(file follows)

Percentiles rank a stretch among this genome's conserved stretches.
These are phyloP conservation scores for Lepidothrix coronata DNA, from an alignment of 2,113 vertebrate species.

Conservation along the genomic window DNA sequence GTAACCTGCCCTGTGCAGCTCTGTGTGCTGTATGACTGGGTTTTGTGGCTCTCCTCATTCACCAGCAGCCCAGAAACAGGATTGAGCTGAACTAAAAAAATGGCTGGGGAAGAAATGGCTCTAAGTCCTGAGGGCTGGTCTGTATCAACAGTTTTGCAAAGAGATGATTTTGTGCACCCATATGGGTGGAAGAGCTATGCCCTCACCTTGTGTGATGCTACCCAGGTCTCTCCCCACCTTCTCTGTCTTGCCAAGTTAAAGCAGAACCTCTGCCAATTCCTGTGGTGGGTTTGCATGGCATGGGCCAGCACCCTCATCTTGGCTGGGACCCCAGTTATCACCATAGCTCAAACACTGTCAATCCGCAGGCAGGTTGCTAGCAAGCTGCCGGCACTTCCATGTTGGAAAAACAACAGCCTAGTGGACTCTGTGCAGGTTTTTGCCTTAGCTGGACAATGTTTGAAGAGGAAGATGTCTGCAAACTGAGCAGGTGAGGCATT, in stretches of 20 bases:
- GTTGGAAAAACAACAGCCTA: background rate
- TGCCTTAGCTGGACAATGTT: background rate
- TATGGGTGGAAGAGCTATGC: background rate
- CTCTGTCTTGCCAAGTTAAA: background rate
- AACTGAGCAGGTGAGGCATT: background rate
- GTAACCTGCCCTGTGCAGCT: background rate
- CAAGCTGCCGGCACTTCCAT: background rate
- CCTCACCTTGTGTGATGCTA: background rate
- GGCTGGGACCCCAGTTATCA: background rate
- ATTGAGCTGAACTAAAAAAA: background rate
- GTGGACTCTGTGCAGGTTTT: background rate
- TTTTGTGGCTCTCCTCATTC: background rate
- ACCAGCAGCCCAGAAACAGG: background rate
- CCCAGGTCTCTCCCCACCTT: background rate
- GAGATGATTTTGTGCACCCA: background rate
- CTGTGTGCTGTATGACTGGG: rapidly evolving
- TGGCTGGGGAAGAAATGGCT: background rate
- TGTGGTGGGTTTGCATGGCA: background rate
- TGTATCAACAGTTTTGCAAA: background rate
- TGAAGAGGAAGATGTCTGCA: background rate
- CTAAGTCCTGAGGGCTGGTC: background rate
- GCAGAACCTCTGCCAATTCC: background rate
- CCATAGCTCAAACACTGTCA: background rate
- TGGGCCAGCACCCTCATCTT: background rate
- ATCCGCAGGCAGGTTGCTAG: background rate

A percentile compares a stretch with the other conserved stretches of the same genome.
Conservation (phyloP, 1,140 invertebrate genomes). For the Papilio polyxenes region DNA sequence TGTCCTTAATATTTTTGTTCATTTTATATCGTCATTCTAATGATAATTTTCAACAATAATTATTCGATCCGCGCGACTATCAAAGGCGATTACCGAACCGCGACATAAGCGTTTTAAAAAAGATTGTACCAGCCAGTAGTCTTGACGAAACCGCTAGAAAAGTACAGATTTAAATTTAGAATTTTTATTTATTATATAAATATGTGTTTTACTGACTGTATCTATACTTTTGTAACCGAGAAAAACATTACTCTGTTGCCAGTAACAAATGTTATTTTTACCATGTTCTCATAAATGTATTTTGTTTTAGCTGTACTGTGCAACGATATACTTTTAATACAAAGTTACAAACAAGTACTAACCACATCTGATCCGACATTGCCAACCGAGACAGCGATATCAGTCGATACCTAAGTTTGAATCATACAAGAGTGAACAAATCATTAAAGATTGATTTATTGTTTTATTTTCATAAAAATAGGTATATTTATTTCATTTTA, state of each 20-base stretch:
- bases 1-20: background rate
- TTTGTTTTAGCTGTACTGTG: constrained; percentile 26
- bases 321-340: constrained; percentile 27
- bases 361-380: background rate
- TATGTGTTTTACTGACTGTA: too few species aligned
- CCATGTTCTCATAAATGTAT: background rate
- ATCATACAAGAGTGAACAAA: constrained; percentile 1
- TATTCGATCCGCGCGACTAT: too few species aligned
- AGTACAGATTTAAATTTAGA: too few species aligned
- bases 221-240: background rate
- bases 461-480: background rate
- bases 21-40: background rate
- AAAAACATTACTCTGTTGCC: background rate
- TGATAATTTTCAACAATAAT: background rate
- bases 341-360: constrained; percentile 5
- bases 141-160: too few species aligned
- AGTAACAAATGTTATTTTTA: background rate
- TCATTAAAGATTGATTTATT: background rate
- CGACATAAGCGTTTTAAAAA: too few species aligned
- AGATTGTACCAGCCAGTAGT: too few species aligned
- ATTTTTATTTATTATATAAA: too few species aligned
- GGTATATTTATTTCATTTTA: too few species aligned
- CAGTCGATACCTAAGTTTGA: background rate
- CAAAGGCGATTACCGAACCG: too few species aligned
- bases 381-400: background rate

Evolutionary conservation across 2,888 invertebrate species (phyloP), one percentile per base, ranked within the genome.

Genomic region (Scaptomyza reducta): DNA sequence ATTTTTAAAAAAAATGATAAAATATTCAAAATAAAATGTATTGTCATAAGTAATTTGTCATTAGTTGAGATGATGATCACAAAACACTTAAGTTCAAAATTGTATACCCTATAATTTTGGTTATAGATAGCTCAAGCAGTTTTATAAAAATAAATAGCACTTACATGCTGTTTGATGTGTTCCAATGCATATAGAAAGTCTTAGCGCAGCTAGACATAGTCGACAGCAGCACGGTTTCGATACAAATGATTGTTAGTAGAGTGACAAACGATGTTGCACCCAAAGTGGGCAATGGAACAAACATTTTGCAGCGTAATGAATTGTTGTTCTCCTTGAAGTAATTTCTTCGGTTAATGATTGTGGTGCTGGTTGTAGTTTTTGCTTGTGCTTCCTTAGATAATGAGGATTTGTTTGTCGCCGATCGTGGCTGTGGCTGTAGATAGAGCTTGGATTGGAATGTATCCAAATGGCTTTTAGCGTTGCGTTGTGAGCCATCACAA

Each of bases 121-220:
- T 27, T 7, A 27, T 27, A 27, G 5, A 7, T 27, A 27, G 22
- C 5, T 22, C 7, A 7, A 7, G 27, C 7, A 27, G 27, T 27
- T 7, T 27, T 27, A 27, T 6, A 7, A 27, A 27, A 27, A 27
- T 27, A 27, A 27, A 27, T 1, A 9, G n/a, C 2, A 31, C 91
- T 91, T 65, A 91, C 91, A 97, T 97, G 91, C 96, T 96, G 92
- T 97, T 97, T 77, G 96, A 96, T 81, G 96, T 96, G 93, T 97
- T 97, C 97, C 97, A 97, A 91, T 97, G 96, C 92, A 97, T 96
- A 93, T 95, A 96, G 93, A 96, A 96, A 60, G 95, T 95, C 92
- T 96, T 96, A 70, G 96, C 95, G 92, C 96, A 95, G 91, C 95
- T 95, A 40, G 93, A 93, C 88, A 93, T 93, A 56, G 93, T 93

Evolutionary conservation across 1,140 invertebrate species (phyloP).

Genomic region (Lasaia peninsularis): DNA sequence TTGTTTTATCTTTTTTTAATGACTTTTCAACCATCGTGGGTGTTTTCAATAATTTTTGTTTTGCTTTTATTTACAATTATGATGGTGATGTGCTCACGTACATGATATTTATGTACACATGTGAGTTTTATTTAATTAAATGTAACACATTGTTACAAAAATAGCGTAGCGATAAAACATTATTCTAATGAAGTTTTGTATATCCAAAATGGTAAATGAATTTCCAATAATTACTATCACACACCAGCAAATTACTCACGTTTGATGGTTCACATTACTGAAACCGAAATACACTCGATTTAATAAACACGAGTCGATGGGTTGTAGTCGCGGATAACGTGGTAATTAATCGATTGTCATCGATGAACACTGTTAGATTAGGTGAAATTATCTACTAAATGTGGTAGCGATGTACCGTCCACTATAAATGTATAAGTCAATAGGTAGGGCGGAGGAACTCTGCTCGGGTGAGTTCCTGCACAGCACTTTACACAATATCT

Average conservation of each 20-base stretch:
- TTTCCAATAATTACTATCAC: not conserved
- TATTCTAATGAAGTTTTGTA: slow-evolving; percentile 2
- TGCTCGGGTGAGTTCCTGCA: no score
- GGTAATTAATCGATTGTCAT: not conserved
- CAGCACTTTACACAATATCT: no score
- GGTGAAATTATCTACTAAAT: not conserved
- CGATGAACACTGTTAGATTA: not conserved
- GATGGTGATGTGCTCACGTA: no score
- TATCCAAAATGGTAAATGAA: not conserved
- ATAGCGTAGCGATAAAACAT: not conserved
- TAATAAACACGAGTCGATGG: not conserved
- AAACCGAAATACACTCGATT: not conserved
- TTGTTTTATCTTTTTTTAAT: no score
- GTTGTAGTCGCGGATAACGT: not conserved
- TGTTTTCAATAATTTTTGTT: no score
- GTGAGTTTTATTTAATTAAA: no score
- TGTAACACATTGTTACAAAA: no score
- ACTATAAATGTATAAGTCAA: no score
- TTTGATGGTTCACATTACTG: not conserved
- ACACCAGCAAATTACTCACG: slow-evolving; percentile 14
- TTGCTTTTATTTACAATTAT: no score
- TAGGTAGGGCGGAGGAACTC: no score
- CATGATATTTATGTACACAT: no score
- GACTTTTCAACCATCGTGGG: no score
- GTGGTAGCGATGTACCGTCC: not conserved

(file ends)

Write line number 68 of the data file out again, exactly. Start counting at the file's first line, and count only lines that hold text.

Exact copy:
- T 95, A 40, G 93, A 93, C 88, A 93, T 93, A 56, G 93, T 93